JERUSALEM/STOCKHOLM (Reuters) - Israel summoned the Swedish ambassador on Wednesday to convey what it described as its “rage” at a call by Stockholm’s top diplomat for an investigation to determine whether Israeli forces were guilty of extrajudicial killings of Palestinians.
Swedish Foreign Minister Margot Wallstrom’s remarks on Tuesday were the latest in a series of statements to stoke Israeli resentment that has simmered since the Scandinavian country recognized Palestinian statehood last year.
The Foreign Ministry in Jerusalem said in a statement that it called in Swedish Ambassador Carl Magnus Nesser to reprimand him over what it deemed “another statement by her (Wallstrom) that attests to her biased and even hostile attitude to Israel”.
It said Nesser was also told of “the rage of the government and people of Israel at the skewed portrayal of the situation”.
Rights groups have accused Israel of using excessive force to quell a surge of Palestinian street attacks that has been fueled in part by Muslim agitation at stepped-up Jewish visits to a contested Jerusalem shrine, as well as a long impasse in talks on founding a Palestinian state on Israeli-occupied land.
The bloodshed has raised fears of wider confrontation, a decade after the last Palestinian uprising subsided.
The United States, the European Union and the United Nations have all expressed concern, saying that while they recognize Israel’s right to self-defense, restraint is necessary to ensure the violence does not escalate further.
Since Oct. 1, Palestinian stabbings, car-rammings and gun attacks have killed 24 Israelis and a U.S. citizen. Israeli forces or armed civilians have killed at least 143 Palestinians, 91 of whom authorities have described as assailants. Most others were killed in clashes with security forces.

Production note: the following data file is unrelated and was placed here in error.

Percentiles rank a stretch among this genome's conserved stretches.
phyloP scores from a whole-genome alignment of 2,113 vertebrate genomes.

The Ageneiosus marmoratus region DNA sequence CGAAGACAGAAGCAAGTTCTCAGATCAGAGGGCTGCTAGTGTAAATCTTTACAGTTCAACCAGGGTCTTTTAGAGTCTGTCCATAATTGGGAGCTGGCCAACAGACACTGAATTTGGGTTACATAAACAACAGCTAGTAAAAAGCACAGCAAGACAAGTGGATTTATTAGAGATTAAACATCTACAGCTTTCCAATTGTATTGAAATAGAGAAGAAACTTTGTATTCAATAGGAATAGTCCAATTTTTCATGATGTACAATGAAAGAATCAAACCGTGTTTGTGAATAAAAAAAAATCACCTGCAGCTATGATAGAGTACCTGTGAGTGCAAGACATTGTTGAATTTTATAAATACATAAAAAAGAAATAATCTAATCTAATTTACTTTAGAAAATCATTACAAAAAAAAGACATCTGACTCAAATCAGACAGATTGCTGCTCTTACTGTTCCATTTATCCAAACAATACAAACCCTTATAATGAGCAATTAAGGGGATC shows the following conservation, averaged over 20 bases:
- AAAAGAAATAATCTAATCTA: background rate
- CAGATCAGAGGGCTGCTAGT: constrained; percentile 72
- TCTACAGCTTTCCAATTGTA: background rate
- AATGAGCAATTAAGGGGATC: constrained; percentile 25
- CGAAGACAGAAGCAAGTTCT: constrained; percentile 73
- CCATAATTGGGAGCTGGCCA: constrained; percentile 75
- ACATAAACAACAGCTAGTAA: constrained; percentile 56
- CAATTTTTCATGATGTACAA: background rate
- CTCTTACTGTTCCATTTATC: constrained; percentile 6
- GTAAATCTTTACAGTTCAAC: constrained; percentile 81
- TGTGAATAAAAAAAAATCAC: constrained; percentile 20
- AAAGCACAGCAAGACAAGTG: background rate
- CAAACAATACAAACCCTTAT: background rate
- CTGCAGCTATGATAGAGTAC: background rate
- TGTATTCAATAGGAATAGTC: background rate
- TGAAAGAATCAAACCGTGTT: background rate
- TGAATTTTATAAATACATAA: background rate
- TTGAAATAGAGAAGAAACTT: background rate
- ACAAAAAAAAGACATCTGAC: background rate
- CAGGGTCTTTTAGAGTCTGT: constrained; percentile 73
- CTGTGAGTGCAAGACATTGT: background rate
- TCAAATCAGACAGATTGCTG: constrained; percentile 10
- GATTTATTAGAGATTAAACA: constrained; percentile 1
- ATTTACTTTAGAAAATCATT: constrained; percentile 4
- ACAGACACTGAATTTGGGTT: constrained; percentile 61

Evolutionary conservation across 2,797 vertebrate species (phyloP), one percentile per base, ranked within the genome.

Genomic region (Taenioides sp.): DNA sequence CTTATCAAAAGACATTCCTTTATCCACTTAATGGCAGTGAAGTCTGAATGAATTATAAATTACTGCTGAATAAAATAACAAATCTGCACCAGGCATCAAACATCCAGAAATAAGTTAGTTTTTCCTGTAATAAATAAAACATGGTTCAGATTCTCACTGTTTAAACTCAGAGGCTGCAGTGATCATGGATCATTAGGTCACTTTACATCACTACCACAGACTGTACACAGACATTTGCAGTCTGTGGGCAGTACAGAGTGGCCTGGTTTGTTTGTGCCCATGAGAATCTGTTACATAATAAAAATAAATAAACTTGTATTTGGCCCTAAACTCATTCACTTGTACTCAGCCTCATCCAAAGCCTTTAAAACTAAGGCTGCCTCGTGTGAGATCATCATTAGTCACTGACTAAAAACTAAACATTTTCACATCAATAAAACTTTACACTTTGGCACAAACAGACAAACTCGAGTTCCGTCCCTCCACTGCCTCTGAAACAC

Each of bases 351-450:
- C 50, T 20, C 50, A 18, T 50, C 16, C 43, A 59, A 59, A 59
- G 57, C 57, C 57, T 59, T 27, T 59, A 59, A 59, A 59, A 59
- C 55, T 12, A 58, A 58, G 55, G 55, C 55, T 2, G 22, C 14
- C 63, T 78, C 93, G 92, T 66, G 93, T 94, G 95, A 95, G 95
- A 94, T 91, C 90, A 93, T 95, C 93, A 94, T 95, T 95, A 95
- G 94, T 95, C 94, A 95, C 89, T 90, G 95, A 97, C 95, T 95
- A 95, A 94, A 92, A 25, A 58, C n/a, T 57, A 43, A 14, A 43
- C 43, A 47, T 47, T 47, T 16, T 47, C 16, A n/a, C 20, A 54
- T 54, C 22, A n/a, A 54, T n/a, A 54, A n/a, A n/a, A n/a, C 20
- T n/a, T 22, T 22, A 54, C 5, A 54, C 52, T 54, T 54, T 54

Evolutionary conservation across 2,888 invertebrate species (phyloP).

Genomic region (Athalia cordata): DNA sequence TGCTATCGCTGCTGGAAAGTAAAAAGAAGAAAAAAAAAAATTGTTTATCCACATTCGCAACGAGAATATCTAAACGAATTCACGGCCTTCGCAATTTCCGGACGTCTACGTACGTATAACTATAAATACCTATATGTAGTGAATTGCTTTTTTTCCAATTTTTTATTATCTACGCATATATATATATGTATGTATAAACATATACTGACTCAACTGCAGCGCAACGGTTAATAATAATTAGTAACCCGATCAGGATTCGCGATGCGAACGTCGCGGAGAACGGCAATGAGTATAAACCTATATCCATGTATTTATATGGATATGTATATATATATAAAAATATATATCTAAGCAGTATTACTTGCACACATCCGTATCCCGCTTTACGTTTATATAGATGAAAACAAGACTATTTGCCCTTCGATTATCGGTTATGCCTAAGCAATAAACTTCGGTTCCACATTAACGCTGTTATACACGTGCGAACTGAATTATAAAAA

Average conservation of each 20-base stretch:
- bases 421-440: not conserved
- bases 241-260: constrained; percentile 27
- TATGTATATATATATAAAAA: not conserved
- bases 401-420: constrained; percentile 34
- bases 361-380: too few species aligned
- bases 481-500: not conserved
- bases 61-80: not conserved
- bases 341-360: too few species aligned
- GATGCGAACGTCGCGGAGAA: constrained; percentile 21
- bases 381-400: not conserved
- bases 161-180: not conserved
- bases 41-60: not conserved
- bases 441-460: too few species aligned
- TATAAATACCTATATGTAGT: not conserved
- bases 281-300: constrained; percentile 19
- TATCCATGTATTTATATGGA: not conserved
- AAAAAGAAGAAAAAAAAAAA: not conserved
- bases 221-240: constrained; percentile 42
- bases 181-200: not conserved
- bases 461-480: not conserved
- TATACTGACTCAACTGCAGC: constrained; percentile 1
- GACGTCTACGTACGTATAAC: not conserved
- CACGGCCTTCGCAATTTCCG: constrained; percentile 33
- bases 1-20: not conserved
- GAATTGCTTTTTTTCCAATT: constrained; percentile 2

“It is vital that there is a thorough, credible investigation into these deaths in order to clarify and bring about possible accountability,” Swedish media quoted Wallstrom as saying during a parliamentary debate on Tuesday.
She earlier described the Palestinians’ plight as a factor leading to Islamist radicalization - comments seen in Israel as linking it to the November gun and bomb rampage in Paris.
Pushing back on Wednesday, Deputy Israel Foreign Minister Tzipi Hotovely told reporters that Wallstrom’s censure risked “encouraging Islamic State to take action throughout Europe”.
Hotovely called for a halt to official Swedish visits to Israel - a measure that political sources said was overruled by Prime Minister Benjamin Netanyahu, who is also foreign minister.
A Foreign Ministry spokesman, asked to clarify Israel’s position, said Wallstrom “would not be especially welcomed here. Were she to visit, she would not be received by Israeli officials.”
Responding to Israel’s summoning of the envoy, Wallstrom’s spokesman noted an EU call in October for an investigation into Israeli tactics and said: “We want to have good relations with Israel and have an active dialogue, including about values.”
Writing by Dan Williams; Edting by Mark Heinrich